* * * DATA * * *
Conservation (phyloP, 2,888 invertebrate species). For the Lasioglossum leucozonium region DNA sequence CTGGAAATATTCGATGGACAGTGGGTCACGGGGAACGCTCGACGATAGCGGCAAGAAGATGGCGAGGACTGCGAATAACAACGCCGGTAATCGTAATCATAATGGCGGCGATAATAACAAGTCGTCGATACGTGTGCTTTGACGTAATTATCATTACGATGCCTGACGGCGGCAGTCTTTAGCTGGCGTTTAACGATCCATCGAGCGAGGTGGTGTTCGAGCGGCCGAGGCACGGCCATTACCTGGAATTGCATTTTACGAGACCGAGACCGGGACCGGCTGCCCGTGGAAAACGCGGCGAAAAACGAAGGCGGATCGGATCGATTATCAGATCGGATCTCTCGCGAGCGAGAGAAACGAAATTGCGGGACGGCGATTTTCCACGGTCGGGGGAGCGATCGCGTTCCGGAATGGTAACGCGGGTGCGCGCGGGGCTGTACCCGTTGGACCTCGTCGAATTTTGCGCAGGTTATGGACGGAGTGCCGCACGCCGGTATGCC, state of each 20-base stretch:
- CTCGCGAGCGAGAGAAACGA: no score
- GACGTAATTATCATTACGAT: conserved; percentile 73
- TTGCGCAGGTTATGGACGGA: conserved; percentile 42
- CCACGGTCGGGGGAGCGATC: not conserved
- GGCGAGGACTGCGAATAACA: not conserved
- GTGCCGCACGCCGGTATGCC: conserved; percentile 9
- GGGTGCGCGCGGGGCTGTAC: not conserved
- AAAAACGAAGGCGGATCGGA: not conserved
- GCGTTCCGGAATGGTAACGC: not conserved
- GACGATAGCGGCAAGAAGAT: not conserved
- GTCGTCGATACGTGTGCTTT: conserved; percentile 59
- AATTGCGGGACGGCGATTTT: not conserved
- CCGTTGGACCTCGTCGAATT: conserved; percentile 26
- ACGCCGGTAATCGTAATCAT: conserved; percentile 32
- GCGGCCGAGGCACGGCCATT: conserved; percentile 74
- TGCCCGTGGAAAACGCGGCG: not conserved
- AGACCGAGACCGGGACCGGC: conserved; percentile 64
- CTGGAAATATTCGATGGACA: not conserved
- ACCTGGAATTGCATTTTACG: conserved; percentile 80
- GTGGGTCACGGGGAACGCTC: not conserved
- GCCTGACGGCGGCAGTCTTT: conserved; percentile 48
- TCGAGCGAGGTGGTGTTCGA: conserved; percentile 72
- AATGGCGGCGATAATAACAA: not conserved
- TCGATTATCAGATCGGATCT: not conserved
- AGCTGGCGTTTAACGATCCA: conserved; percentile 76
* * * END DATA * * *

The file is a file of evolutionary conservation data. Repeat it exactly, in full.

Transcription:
Conservation (phyloP, 2,888 invertebrate species). For the Lasioglossum leucozonium region DNA sequence CTGGAAATATTCGATGGACAGTGGGTCACGGGGAACGCTCGACGATAGCGGCAAGAAGATGGCGAGGACTGCGAATAACAACGCCGGTAATCGTAATCATAATGGCGGCGATAATAACAAGTCGTCGATACGTGTGCTTTGACGTAATTATCATTACGATGCCTGACGGCGGCAGTCTTTAGCTGGCGTTTAACGATCCATCGAGCGAGGTGGTGTTCGAGCGGCCGAGGCACGGCCATTACCTGGAATTGCATTTTACGAGACCGAGACCGGGACCGGCTGCCCGTGGAAAACGCGGCGAAAAACGAAGGCGGATCGGATCGATTATCAGATCGGATCTCTCGCGAGCGAGAGAAACGAAATTGCGGGACGGCGATTTTCCACGGTCGGGGGAGCGATCGCGTTCCGGAATGGTAACGCGGGTGCGCGCGGGGCTGTACCCGTTGGACCTCGTCGAATTTTGCGCAGGTTATGGACGGAGTGCCGCACGCCGGTATGCC, state of each 20-base stretch:
- CTCGCGAGCGAGAGAAACGA: no score
- GACGTAATTATCATTACGAT: conserved; percentile 73
- TTGCGCAGGTTATGGACGGA: conserved; percentile 42
- CCACGGTCGGGGGAGCGATC: not conserved
- GGCGAGGACTGCGAATAACA: not conserved
- GTGCCGCACGCCGGTATGCC: conserved; percentile 9
- GGGTGCGCGCGGGGCTGTAC: not conserved
- AAAAACGAAGGCGGATCGGA: not conserved
- GCGTTCCGGAATGGTAACGC: not conserved
- GACGATAGCGGCAAGAAGAT: not conserved
- GTCGTCGATACGTGTGCTTT: conserved; percentile 59
- AATTGCGGGACGGCGATTTT: not conserved
- CCGTTGGACCTCGTCGAATT: conserved; percentile 26
- ACGCCGGTAATCGTAATCAT: conserved; percentile 32
- GCGGCCGAGGCACGGCCATT: conserved; percentile 74
- TGCCCGTGGAAAACGCGGCG: not conserved
- AGACCGAGACCGGGACCGGC: conserved; percentile 64
- CTGGAAATATTCGATGGACA: not conserved
- ACCTGGAATTGCATTTTACG: conserved; percentile 80
- GTGGGTCACGGGGAACGCTC: not conserved
- GCCTGACGGCGGCAGTCTTT: conserved; percentile 48
- TCGAGCGAGGTGGTGTTCGA: conserved; percentile 72
- AATGGCGGCGATAATAACAA: not conserved
- TCGATTATCAGATCGGATCT: not conserved
- AGCTGGCGTTTAACGATCCA: conserved; percentile 76